Happiness is driven by our values and the way we measure whether we live up to them. If our primary values are pleasure, money, or popularity, we are doomed to feel unhappy. Pleasure is a fickle, temporary emotion, and chasing it leaves one constantly dissatisfied. If the approval of others is our guide, then we’ll be tormented by our inability to please everyone and held captive by superficial gossip and shallow pursuits that run us ragged. If our primary metric is other people, there will always be someone richer, prettier, smarter, or more charismatic.

This brings us back to the values of inspired education: natural harmony, creativity, strength, integrity, and passion. These encompass all of our human needs. Our metric for values should encourage actions that keep us growing, while not holding us to an irrationally high standard we’ll never feel competent against.

Choose the Right Challenges

Our values and self-measurement make up our sense of self-worth, and self-worth is what allows us to take life’s feedback and use it constructively. Rather than be crushed when we notice we have weaknesses or face suffering, self-worth allows us to be receptive to change.

Suffering is an inevitable part of life. As I’ve explained, expecting to avoid all suffering makes for a victim mentality when pain inevitably shows up. Manson’s solution for better perception is to ask yourself what sufferings you are willing to withstand. A sense of purpose helps justify life’s mild sufferings. It helps highlight those problems that you enjoy solving; that bring a sense of satisfaction. It’s why cheating on a spouse or an endless buffet of ice cream will not make you happy, and why training for a goal will. Happiness is found in the solving of worthwhile challenges.

Our abundance of choices has created havoc in our personal lives. We believe everything matters, and are squeezed thin worrying about other people’s priorities. It appears that the more options you consider, the more buyer’s remorse you’ll feel. As our lives offer more choices and opinions than ever, it is essential we understand that considering more options means we’ll be less happy with our eventual choice. Furthermore, making choices is exhausting. Without values and a system to know what really matters, much of our energy will be wasted on fruitless pursuits.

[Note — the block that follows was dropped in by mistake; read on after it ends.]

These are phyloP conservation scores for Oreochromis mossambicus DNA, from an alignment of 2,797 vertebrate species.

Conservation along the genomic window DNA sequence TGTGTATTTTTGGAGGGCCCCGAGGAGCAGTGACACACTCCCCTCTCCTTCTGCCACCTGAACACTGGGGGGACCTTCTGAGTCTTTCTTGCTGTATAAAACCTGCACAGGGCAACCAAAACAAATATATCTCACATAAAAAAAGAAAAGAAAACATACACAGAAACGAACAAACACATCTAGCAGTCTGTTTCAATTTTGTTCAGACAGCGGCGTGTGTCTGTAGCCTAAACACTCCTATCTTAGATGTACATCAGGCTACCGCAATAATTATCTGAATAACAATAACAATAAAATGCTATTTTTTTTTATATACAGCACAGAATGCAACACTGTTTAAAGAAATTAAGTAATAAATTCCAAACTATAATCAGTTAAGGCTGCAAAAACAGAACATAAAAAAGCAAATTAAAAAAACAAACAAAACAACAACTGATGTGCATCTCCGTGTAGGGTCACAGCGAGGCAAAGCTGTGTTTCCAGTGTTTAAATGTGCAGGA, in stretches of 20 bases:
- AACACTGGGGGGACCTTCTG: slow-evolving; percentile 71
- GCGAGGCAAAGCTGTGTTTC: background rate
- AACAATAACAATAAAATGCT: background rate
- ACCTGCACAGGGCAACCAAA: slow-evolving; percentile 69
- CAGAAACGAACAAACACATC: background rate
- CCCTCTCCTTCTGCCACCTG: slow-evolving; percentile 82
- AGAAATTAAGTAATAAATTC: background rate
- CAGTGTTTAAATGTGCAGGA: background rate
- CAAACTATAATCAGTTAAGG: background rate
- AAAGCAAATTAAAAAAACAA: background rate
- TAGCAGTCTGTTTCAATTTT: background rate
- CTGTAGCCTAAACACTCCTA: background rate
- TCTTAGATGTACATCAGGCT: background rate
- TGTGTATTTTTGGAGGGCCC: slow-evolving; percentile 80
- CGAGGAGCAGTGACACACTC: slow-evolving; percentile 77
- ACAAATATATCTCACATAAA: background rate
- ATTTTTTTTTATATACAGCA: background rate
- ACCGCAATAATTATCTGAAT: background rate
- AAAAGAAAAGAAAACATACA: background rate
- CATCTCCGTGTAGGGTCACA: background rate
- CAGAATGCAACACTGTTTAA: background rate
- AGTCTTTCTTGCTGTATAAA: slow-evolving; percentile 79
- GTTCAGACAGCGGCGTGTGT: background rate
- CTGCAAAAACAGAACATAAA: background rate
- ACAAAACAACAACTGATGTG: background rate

Choosing the right challenges requires us to avoid getting caught in the rat race of “more.” This evident in training. Many will try to do every program and every exercise they come across, and end up working against themselves and stagnating. Many of the greatest programs use just a simple warm up and few exercises.

Educate Your Perception to Reshape Your World

My greatest wish is to create lessons that bring about a generation of thriving youth. Hopefully by now you are starting to see that many of our daily anxieties and distractions are trivial pursuits that we can set aside. We must clarify values, intentionally direct our efforts, and feed ourselves the right lessons that create positive perceptions.

These are essential additions to our schools, and could replace many useless items currently mandated. What actually matters for human development? If we don’t develop a student’s physical and mental health and give a framework for continuing this path, then no “academic” subjects matter. Great values and understandings are driven by the right habits and right lessons. We must constantly fuel our mind with lessons that keep us growth-minded. As the old Cherokee parable concludes, in the fight within yourself, the wolf you feed is the wolf that wins.

These are the lessons that form an ethos that should guide education and all human development. They are the most important lessons one can learn, because they shape our view of the world around us, and our actions within it. They take the circumstance out of experience and empower the human. They allow a person to intentionally create their reality. Isn’t that the point of education?

How do you explain situations to yourself? What lens do you choose when you look at the world? Are you lucky? Are you the primary determinant of your success or failure, or do your circumstances dictate your outcomes? Change your perceptions and understand the benefits of challenges, and take your trajectory into your own hands.